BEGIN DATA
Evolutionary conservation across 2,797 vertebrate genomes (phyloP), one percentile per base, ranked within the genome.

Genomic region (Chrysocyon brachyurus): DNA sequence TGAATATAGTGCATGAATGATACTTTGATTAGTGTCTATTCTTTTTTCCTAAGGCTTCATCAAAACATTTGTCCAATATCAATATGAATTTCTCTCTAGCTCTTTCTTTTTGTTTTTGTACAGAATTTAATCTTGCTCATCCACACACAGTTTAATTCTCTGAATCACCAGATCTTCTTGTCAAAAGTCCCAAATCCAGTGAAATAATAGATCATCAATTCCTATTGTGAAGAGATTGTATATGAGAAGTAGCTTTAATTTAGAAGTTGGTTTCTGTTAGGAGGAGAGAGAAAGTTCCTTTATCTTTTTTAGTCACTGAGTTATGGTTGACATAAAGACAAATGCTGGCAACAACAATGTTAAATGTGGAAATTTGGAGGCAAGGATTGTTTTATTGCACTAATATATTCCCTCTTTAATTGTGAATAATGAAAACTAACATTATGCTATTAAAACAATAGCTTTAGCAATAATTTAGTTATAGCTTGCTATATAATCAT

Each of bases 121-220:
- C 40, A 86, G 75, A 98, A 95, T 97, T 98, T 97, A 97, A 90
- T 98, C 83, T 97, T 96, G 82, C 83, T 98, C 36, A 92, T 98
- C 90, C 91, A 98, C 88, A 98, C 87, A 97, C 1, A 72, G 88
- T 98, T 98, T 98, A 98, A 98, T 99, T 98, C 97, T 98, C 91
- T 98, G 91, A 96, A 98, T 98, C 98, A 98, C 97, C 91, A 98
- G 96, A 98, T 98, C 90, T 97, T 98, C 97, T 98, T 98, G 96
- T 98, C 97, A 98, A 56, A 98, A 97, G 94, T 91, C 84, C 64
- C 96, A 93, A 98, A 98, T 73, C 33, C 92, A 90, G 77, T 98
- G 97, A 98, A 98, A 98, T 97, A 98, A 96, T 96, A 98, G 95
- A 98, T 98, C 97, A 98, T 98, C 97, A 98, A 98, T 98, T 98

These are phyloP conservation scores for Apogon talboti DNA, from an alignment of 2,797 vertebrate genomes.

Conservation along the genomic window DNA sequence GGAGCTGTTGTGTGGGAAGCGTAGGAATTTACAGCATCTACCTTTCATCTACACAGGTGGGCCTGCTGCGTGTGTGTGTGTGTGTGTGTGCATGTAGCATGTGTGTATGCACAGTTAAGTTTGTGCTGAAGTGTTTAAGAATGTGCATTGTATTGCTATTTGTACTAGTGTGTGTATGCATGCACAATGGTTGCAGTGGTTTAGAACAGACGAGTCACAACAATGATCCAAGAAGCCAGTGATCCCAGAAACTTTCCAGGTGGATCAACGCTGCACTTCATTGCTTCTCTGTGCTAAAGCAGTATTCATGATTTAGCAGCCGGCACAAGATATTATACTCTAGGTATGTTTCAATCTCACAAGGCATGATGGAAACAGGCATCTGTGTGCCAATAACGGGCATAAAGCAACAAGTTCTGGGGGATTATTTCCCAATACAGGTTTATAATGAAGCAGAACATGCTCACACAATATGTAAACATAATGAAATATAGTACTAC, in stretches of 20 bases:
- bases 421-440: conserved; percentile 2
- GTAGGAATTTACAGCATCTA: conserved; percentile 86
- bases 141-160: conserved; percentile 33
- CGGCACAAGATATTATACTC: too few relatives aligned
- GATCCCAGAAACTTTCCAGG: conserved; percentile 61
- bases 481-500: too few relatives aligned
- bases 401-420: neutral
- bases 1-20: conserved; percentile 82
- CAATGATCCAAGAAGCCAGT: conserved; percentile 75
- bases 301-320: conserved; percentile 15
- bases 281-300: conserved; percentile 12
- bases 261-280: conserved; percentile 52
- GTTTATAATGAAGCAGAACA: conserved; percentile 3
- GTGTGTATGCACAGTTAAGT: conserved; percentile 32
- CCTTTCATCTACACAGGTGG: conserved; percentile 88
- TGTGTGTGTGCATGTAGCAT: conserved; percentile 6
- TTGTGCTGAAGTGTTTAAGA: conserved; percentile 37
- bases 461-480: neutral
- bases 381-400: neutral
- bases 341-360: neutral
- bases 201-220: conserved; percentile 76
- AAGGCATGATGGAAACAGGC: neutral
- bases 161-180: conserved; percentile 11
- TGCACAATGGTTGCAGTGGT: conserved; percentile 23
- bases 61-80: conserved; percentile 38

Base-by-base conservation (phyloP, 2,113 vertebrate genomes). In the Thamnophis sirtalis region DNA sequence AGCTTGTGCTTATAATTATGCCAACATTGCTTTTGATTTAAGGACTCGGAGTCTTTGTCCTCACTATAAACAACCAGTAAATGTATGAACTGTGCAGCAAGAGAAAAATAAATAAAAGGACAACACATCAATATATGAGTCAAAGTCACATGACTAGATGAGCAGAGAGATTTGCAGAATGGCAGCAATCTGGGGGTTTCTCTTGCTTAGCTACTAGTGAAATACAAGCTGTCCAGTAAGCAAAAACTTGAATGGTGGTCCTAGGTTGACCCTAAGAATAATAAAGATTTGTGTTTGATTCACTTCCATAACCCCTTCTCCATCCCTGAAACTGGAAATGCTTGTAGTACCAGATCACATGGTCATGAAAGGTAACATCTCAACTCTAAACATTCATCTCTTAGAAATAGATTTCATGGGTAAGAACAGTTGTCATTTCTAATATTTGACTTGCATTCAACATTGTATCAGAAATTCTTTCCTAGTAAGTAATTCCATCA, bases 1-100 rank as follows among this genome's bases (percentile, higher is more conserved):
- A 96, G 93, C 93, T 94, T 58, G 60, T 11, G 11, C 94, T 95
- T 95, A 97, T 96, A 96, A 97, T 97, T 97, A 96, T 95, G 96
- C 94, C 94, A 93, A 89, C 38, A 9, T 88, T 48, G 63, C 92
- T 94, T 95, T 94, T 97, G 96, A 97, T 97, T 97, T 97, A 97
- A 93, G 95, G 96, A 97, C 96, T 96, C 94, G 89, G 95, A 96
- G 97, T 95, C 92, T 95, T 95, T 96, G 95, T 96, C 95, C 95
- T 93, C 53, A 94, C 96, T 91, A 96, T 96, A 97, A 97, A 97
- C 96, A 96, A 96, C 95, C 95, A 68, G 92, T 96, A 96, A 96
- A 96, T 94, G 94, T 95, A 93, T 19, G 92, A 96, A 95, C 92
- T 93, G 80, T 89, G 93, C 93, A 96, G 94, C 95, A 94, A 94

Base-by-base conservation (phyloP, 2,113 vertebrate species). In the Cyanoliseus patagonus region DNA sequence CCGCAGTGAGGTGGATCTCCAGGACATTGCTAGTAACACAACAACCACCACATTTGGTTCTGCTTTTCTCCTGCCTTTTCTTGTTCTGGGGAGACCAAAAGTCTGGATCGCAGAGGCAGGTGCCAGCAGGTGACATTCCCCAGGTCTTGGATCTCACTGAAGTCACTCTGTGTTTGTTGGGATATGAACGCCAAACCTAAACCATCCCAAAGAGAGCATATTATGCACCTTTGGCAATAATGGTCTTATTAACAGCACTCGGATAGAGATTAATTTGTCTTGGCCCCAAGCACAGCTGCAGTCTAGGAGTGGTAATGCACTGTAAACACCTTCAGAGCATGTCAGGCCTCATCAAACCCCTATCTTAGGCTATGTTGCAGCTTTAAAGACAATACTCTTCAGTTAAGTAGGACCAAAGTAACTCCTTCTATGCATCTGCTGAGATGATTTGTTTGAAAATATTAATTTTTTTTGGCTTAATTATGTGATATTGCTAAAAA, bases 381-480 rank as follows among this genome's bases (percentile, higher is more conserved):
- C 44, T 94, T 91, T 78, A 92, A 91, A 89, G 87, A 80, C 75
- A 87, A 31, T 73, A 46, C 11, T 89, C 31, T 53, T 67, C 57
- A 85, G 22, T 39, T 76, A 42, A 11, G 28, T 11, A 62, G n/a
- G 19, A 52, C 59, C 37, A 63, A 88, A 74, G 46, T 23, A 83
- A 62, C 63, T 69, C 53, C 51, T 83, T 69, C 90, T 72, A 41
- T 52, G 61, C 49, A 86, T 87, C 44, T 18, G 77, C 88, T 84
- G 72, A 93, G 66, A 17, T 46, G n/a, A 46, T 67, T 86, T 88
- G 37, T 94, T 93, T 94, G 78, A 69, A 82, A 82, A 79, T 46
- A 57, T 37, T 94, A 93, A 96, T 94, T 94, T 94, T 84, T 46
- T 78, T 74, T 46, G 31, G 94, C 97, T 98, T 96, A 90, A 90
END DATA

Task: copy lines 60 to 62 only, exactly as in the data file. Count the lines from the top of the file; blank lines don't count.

- G 37, T 94, T 93, T 94, G 78, A 69, A 82, A 82, A 79, T 46
- A 57, T 37, T 94, A 93, A 96, T 94, T 94, T 94, T 84, T 46
- T 78, T 74, T 46, G 31, G 94, C 97, T 98, T 96, A 90, A 90